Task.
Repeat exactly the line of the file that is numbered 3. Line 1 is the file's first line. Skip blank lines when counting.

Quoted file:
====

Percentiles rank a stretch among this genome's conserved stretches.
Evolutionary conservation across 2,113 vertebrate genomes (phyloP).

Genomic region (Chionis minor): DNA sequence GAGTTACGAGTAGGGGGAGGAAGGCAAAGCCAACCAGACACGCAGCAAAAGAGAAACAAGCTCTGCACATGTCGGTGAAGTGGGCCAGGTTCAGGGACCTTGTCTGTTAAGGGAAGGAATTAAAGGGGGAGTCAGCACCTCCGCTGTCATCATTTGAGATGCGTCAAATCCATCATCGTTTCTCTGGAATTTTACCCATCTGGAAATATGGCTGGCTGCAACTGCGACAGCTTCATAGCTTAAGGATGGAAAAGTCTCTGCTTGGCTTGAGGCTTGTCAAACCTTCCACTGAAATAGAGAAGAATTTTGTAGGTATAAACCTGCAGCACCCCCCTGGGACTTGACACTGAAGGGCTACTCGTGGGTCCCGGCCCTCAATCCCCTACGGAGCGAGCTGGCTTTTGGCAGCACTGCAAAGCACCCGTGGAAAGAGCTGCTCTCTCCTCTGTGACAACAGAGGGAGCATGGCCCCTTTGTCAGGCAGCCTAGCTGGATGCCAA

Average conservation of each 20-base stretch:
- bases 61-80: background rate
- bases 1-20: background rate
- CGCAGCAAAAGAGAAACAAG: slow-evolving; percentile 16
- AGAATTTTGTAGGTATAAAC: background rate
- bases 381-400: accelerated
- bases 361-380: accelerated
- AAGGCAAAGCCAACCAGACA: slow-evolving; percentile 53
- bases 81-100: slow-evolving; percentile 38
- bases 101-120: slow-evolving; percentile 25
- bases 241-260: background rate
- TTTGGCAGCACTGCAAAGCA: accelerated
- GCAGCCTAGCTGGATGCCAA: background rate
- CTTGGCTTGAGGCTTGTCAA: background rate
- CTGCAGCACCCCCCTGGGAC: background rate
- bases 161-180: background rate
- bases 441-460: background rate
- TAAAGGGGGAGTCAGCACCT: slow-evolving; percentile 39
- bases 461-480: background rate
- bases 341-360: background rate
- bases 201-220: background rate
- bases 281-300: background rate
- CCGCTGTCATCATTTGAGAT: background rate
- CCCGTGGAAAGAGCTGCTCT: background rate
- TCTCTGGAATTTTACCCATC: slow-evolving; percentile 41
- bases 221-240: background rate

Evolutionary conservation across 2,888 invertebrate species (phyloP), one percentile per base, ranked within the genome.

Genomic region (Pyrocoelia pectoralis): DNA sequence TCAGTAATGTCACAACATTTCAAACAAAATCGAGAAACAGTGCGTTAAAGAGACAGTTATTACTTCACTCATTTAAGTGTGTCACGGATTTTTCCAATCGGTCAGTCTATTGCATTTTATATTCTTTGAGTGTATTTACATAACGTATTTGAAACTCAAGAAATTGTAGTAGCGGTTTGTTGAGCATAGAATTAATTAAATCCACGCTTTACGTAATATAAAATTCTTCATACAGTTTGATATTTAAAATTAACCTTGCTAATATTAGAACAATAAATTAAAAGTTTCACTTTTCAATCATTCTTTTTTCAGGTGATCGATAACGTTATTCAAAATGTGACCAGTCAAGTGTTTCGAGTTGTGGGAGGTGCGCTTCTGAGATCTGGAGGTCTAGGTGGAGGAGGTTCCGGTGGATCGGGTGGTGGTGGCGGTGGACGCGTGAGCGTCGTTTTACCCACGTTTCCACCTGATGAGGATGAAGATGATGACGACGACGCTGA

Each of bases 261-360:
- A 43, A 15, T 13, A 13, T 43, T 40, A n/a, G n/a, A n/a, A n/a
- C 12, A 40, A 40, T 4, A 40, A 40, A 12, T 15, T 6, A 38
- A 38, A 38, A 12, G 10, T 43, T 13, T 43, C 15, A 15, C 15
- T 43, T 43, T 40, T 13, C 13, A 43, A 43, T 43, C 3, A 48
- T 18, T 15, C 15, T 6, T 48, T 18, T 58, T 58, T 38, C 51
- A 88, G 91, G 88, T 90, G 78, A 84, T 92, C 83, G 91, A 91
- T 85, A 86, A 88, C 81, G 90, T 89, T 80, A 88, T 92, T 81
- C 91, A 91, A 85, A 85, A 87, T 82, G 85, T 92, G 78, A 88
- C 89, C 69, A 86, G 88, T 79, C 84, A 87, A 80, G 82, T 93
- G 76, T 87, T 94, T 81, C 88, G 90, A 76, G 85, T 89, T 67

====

Genomic region (Chionis minor): DNA sequence GAGTTACGAGTAGGGGGAGGAAGGCAAAGCCAACCAGACACGCAGCAAAAGAGAAACAAGCTCTGCACATGTCGGTGAAGTGGGCCAGGTTCAGGGACCTTGTCTGTTAAGGGAAGGAATTAAAGGGGGAGTCAGCACCTCCGCTGTCATCATTTGAGATGCGTCAAATCCATCATCGTTTCTCTGGAATTTTACCCATCTGGAAATATGGCTGGCTGCAACTGCGACAGCTTCATAGCTTAAGGATGGAAAAGTCTCTGCTTGGCTTGAGGCTTGTCAAACCTTCCACTGAAATAGAGAAGAATTTTGTAGGTATAAACCTGCAGCACCCCCCTGGGACTTGACACTGAAGGGCTACTCGTGGGTCCCGGCCCTCAATCCCCTACGGAGCGAGCTGGCTTTTGGCAGCACTGCAAAGCACCCGTGGAAAGAGCTGCTCTCTCCTCTGTGACAACAGAGGGAGCATGGCCCCTTTGTCAGGCAGCCTAGCTGGATGCCAA